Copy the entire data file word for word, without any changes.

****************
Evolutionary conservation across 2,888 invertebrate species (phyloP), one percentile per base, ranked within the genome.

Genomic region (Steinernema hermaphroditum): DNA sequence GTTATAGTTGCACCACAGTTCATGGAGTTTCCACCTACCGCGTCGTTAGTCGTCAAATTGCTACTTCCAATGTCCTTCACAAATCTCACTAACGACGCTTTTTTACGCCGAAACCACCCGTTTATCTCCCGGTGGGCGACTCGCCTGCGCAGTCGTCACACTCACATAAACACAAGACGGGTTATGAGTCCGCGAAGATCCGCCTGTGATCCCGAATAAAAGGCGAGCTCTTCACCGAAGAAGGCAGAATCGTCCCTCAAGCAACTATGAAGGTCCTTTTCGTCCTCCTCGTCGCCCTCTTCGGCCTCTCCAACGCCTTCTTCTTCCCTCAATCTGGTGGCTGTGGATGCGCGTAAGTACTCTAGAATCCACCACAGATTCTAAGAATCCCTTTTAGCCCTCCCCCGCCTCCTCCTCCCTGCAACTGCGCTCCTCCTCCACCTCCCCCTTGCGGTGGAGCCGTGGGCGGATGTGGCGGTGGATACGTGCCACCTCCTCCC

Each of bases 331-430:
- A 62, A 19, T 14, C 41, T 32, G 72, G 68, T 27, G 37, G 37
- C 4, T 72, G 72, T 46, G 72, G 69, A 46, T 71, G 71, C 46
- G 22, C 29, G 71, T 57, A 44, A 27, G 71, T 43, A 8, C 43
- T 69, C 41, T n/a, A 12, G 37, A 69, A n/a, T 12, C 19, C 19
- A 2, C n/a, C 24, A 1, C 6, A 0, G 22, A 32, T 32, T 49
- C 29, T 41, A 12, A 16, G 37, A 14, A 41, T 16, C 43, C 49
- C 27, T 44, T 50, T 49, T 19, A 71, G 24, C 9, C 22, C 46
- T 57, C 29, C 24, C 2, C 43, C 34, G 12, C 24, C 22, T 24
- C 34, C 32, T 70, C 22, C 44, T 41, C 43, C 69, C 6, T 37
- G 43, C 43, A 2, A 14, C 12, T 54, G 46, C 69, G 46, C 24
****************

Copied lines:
Evolutionary conservation across 2,888 invertebrate species (phyloP), one percentile per base, ranked within the genome.

Genomic region (Steinernema hermaphroditum): DNA sequence GTTATAGTTGCACCACAGTTCATGGAGTTTCCACCTACCGCGTCGTTAGTCGTCAAATTGCTACTTCCAATGTCCTTCACAAATCTCACTAACGACGCTTTTTTACGCCGAAACCACCCGTTTATCTCCCGGTGGGCGACTCGCCTGCGCAGTCGTCACACTCACATAAACACAAGACGGGTTATGAGTCCGCGAAGATCCGCCTGTGATCCCGAATAAAAGGCGAGCTCTTCACCGAAGAAGGCAGAATCGTCCCTCAAGCAACTATGAAGGTCCTTTTCGTCCTCCTCGTCGCCCTCTTCGGCCTCTCCAACGCCTTCTTCTTCCCTCAATCTGGTGGCTGTGGATGCGCGTAAGTACTCTAGAATCCACCACAGATTCTAAGAATCCCTTTTAGCCCTCCCCCGCCTCCTCCTCCCTGCAACTGCGCTCCTCCTCCACCTCCCCCTTGCGGTGGAGCCGTGGGCGGATGTGGCGGTGGATACGTGCCACCTCCTCCC

Each of bases 331-430:
- A 62, A 19, T 14, C 41, T 32, G 72, G 68, T 27, G 37, G 37
- C 4, T 72, G 72, T 46, G 72, G 69, A 46, T 71, G 71, C 46
- G 22, C 29, G 71, T 57, A 44, A 27, G 71, T 43, A 8, C 43
- T 69, C 41, T n/a, A 12, G 37, A 69, A n/a, T 12, C 19, C 19
- A 2, C n/a, C 24, A 1, C 6, A 0, G 22, A 32, T 32, T 49
- C 29, T 41, A 12, A 16, G 37, A 14, A 41, T 16, C 43, C 49
- C 27, T 44, T 50, T 49, T 19, A 71, G 24, C 9, C 22, C 46
- T 57, C 29, C 24, C 2, C 43, C 34, G 12, C 24, C 22, T 24
- C 34, C 32, T 70, C 22, C 44, T 41, C 43, C 69, C 6, T 37
- G 43, C 43, A 2, A 14, C 12, T 54, G 46, C 69, G 46, C 24